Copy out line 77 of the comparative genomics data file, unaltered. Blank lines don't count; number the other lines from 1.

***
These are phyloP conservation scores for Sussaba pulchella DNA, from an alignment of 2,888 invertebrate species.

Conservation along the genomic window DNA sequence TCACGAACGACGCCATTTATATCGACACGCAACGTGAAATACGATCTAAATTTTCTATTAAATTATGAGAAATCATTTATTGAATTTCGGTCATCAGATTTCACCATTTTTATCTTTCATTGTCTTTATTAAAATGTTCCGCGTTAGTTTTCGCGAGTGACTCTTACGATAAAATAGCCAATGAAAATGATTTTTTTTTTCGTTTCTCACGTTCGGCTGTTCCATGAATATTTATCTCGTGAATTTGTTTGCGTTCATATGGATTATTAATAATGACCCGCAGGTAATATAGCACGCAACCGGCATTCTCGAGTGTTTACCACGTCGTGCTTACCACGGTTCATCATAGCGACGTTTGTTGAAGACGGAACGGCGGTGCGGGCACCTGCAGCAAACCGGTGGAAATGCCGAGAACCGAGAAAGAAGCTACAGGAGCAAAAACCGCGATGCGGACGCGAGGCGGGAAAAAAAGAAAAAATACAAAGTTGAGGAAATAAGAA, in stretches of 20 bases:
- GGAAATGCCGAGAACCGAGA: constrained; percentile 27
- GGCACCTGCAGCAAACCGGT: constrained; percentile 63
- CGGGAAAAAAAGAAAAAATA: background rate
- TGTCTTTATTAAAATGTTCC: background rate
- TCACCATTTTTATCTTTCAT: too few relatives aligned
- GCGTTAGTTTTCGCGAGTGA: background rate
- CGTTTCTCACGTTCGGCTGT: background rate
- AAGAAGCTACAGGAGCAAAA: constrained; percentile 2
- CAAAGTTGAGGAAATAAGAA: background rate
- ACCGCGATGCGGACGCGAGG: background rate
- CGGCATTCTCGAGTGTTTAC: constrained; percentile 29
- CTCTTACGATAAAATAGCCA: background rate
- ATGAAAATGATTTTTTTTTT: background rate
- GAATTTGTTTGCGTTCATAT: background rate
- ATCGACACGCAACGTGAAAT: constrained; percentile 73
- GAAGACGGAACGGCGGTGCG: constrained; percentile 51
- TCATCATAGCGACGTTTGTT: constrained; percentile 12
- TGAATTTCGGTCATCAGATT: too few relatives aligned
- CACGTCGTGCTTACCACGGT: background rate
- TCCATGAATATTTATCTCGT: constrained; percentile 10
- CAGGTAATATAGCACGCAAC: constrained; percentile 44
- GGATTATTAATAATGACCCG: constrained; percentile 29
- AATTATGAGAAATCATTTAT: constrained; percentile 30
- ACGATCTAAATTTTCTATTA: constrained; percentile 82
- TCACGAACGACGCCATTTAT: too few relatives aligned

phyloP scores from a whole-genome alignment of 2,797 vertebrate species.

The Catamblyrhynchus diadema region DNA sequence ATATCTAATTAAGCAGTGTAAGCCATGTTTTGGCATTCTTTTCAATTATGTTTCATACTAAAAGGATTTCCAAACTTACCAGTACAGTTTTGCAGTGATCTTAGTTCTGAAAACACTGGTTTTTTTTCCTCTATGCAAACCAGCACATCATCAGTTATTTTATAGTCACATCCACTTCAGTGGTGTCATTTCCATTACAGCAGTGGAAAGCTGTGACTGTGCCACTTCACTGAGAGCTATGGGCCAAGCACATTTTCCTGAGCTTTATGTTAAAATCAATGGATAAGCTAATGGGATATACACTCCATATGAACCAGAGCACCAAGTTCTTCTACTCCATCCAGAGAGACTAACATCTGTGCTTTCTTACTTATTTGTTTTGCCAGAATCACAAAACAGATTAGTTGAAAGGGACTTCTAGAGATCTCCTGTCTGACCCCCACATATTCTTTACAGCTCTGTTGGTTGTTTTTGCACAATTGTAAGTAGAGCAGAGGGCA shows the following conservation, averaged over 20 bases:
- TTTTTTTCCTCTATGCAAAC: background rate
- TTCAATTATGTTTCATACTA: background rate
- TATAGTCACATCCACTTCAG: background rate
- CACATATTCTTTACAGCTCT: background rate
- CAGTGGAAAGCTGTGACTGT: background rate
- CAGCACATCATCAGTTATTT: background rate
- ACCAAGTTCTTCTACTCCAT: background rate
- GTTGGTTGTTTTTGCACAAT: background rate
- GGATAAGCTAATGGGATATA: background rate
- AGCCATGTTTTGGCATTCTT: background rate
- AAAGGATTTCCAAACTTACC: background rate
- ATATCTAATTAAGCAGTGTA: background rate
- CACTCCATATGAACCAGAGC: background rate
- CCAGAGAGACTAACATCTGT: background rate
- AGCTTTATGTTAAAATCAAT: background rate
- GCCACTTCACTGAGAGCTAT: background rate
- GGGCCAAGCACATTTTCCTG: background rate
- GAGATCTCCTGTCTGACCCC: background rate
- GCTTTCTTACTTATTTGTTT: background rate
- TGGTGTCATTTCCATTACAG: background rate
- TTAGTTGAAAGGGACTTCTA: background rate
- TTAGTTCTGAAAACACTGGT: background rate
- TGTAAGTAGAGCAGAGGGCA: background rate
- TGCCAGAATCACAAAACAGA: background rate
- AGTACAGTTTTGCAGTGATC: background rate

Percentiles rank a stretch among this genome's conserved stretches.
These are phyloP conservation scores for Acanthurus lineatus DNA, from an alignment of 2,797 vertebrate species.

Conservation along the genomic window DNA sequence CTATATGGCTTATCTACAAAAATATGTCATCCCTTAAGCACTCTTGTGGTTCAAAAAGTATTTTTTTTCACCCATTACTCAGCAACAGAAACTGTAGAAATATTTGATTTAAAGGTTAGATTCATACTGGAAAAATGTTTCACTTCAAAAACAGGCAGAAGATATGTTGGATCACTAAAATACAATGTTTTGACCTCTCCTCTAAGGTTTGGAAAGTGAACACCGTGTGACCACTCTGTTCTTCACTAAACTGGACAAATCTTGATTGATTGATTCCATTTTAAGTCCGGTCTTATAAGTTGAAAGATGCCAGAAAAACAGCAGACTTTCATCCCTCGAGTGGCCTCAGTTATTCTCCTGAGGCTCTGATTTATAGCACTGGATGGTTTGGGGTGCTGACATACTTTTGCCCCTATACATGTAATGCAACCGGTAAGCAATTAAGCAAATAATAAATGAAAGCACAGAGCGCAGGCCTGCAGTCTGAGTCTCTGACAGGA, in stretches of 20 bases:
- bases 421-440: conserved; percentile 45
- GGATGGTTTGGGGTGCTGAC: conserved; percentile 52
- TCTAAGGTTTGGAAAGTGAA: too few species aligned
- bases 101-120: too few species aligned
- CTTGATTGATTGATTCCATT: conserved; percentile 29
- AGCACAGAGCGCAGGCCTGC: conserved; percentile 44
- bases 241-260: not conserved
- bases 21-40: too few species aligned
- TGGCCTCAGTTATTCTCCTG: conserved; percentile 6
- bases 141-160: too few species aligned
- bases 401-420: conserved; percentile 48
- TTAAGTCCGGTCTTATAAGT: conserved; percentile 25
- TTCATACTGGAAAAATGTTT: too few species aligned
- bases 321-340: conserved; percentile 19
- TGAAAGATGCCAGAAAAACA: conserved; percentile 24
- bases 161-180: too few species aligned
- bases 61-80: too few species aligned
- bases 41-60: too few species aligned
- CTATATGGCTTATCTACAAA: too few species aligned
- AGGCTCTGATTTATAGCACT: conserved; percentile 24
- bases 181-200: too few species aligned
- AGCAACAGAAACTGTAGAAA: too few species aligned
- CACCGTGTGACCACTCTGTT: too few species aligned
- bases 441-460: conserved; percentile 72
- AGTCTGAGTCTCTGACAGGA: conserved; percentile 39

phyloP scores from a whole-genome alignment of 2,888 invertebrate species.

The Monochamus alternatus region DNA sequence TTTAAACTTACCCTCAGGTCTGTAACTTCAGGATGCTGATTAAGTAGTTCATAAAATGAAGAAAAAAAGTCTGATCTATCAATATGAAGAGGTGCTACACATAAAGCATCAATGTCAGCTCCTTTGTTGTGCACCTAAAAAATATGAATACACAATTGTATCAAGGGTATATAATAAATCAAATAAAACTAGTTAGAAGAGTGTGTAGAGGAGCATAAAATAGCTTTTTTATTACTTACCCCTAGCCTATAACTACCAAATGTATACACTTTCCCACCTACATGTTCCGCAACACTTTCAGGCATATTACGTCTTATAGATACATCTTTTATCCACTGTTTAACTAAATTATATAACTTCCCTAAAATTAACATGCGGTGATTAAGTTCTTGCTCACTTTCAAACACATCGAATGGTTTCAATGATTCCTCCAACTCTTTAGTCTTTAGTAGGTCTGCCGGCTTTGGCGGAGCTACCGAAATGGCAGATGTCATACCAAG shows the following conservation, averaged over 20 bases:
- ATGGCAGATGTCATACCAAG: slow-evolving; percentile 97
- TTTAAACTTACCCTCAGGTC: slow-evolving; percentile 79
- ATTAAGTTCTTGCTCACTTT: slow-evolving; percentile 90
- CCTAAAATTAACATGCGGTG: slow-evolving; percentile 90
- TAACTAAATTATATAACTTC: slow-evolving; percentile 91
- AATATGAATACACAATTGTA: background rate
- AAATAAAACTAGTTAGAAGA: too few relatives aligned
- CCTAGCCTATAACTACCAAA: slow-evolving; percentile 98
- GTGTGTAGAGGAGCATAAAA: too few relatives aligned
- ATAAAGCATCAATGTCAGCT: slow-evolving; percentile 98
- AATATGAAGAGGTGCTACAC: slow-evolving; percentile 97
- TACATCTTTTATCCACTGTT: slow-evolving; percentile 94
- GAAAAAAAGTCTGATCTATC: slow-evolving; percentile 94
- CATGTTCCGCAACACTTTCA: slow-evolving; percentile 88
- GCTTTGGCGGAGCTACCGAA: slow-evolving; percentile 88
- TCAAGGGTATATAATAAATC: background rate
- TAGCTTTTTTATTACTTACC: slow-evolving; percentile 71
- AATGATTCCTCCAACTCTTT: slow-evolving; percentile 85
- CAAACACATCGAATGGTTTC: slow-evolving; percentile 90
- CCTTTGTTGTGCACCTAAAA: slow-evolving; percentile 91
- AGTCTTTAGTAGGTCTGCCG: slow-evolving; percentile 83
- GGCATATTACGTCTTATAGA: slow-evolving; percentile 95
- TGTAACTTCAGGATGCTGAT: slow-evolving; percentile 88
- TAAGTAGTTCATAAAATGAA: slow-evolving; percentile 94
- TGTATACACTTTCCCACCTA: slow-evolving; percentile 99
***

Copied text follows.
- AGGCTCTGATTTATAGCACT: conserved; percentile 24